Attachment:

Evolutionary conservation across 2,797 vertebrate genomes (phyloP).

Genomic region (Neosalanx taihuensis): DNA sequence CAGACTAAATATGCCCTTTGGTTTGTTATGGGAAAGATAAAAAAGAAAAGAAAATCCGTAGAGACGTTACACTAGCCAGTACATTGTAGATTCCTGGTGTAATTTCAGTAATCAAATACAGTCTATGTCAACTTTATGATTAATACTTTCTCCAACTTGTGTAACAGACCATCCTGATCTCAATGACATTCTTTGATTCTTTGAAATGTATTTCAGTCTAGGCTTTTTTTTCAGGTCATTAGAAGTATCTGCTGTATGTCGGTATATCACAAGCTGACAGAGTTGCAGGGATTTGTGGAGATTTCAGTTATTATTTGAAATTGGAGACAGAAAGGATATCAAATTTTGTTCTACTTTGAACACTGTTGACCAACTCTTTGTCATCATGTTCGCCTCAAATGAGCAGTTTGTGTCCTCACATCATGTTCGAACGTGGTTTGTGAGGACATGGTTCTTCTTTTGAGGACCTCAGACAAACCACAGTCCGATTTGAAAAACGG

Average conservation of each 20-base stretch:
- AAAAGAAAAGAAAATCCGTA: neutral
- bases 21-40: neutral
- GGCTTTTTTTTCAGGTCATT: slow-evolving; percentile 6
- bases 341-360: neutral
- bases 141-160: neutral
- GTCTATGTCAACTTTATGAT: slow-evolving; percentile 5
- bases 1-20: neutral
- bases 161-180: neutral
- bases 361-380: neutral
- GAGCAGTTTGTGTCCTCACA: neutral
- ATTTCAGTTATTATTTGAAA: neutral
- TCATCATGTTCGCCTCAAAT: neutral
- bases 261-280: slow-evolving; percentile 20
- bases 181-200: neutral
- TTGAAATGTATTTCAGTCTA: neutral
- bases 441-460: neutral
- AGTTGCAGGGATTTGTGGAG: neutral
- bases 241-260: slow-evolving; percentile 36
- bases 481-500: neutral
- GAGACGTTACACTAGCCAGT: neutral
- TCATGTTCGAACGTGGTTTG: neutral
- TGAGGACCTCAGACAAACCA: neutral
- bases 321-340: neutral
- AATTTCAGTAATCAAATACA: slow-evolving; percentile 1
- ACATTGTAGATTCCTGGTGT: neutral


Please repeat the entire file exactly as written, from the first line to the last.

Evolutionary conservation across 2,797 vertebrate genomes (phyloP).

Genomic region (Neosalanx taihuensis): DNA sequence CAGACTAAATATGCCCTTTGGTTTGTTATGGGAAAGATAAAAAAGAAAAGAAAATCCGTAGAGACGTTACACTAGCCAGTACATTGTAGATTCCTGGTGTAATTTCAGTAATCAAATACAGTCTATGTCAACTTTATGATTAATACTTTCTCCAACTTGTGTAACAGACCATCCTGATCTCAATGACATTCTTTGATTCTTTGAAATGTATTTCAGTCTAGGCTTTTTTTTCAGGTCATTAGAAGTATCTGCTGTATGTCGGTATATCACAAGCTGACAGAGTTGCAGGGATTTGTGGAGATTTCAGTTATTATTTGAAATTGGAGACAGAAAGGATATCAAATTTTGTTCTACTTTGAACACTGTTGACCAACTCTTTGTCATCATGTTCGCCTCAAATGAGCAGTTTGTGTCCTCACATCATGTTCGAACGTGGTTTGTGAGGACATGGTTCTTCTTTTGAGGACCTCAGACAAACCACAGTCCGATTTGAAAAACGG

Average conservation of each 20-base stretch:
- AAAAGAAAAGAAAATCCGTA: neutral
- bases 21-40: neutral
- GGCTTTTTTTTCAGGTCATT: slow-evolving; percentile 6
- bases 341-360: neutral
- bases 141-160: neutral
- GTCTATGTCAACTTTATGAT: slow-evolving; percentile 5
- bases 1-20: neutral
- bases 161-180: neutral
- bases 361-380: neutral
- GAGCAGTTTGTGTCCTCACA: neutral
- ATTTCAGTTATTATTTGAAA: neutral
- TCATCATGTTCGCCTCAAAT: neutral
- bases 261-280: slow-evolving; percentile 20
- bases 181-200: neutral
- TTGAAATGTATTTCAGTCTA: neutral
- bases 441-460: neutral
- AGTTGCAGGGATTTGTGGAG: neutral
- bases 241-260: slow-evolving; percentile 36
- bases 481-500: neutral
- GAGACGTTACACTAGCCAGT: neutral
- TCATGTTCGAACGTGGTTTG: neutral
- TGAGGACCTCAGACAAACCA: neutral
- bases 321-340: neutral
- AATTTCAGTAATCAAATACA: slow-evolving; percentile 1
- ACATTGTAGATTCCTGGTGT: neutral